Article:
Much work on the interface of science and religion has brought substantive claims made by science into dialogue with what appear to be comparable substantive claims made by faith traditions.1 Another approach would focus more on scientific and spiritual ways of understanding things. One of the highlights of Rowan Williams’ recent work on science and religion is his focus on how we know things. His 2023 Boyle Lecture (2023a) makes an important contribution to that growing area of interest, focusing particularly on how people “attend” to things. Focusing on ways of knowing in science and religion gives a certain kind of primacy, scientifically to psychology and the cognitive sciences, which is where ways of understanding are studied scientifically. Theology has often made much use of philosophy, especially epistemology, but I suggest that it would be helpful to make more use of cognitive science alongside epistemology, as Rowan Williams does here.

It may help in seeing the significance of Williams’ 2023 Boyle Lecture to set it in the context of some of his other recent works on related topics, starting with his beautifully clear little book, Being Human: Bodies, Minds, Persons (2018). There is much richness in this concise book and I can only summarize it here very selectively.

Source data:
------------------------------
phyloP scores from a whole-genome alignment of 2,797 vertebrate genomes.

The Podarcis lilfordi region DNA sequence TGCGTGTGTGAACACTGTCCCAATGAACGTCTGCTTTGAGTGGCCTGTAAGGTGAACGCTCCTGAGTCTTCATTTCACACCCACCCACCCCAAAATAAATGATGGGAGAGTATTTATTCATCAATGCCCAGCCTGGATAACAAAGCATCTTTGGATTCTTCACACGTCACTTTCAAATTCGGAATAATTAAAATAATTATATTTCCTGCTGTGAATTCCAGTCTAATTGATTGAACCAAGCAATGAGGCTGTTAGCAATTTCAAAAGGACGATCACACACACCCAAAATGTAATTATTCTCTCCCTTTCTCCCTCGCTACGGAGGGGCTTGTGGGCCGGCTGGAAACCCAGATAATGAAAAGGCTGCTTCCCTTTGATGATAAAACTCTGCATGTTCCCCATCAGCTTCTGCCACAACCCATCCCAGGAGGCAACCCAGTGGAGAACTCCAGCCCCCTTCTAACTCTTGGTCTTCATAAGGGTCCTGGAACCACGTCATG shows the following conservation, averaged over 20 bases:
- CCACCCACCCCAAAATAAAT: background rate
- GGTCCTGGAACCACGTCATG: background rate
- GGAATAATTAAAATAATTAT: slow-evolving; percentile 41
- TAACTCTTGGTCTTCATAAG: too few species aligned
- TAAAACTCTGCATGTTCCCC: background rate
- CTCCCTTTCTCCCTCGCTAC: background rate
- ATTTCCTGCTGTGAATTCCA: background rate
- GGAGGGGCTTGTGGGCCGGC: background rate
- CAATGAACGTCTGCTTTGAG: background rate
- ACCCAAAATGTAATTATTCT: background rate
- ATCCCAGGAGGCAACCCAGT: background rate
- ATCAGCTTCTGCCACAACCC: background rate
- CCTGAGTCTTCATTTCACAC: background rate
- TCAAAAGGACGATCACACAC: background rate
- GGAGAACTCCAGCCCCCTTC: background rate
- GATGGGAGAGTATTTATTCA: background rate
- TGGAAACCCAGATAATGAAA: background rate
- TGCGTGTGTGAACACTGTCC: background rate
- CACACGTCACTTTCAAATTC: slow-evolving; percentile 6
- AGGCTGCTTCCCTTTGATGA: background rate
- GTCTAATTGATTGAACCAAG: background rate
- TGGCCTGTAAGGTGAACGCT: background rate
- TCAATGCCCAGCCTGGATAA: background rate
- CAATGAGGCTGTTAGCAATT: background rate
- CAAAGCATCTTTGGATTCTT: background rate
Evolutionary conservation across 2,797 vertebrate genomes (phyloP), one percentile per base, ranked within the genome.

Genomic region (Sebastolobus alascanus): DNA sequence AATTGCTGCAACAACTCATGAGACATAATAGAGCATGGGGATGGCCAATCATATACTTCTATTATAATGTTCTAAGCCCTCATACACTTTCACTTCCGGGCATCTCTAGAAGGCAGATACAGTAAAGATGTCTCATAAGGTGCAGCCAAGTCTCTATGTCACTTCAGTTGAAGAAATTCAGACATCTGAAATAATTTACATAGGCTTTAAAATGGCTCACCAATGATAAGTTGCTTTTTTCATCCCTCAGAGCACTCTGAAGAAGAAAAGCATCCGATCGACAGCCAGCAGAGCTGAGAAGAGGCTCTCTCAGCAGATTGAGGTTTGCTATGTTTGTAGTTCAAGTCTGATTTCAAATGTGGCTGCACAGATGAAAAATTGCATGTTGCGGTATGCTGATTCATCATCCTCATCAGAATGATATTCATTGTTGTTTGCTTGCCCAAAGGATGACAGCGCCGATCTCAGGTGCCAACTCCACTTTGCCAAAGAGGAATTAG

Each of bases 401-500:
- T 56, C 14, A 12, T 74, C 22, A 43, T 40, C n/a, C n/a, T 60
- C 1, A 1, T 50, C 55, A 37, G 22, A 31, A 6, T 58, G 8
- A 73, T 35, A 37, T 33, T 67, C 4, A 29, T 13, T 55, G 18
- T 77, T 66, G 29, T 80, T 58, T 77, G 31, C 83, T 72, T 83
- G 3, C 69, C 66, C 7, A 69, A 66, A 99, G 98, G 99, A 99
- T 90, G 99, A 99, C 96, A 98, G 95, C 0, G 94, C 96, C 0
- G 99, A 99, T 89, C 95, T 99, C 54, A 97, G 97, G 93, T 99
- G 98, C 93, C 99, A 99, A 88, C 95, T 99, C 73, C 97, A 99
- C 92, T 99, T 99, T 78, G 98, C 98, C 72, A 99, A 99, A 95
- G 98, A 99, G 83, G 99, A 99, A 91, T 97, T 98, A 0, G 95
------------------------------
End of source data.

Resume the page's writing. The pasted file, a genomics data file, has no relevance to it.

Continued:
Williams starts by pointing out that two claims that are often made: that the mind is a machine and that consciousness is a mistake, are hugely problematic; and he reflects on some of the reasons why people might be attracted to such claims. He then makes four important claims about consciousness. First, consciousness always has a location; it is looking at things from a particular point of view. Second, becoming aware of things is not just registering things passively; it involves an active process of making sense of them. Third, human consciousness connects what has happened in the past with what is happening now; it builds a narrative about how things have developed. Finally, human consciousness is bound up with language; putting things into words changes them.

As Williams sees it, “persons” are more than just “individuals”. Persons are embodied and located. They are both material and spiritual, as embodied intelligence is important in spiritual life. He makes use of the two different kinds of human thinking that Iain McGilchrist associates with left and right brain (2009; 2022), and Williams recently published a lengthy review of McGilchrist's latest book (2023c). Like McGilchrist, Williams cautions against overreliance on the kind of intelligence that is highly selective, like “beams from a lighthouse playing over a world of passive stuff”, in a way that always prioritizes solving problems and taking control. Rather, Williams advocates the value of a “rich interweaving of stimulus and imagining, worked in and through our bodies” (2018, ix).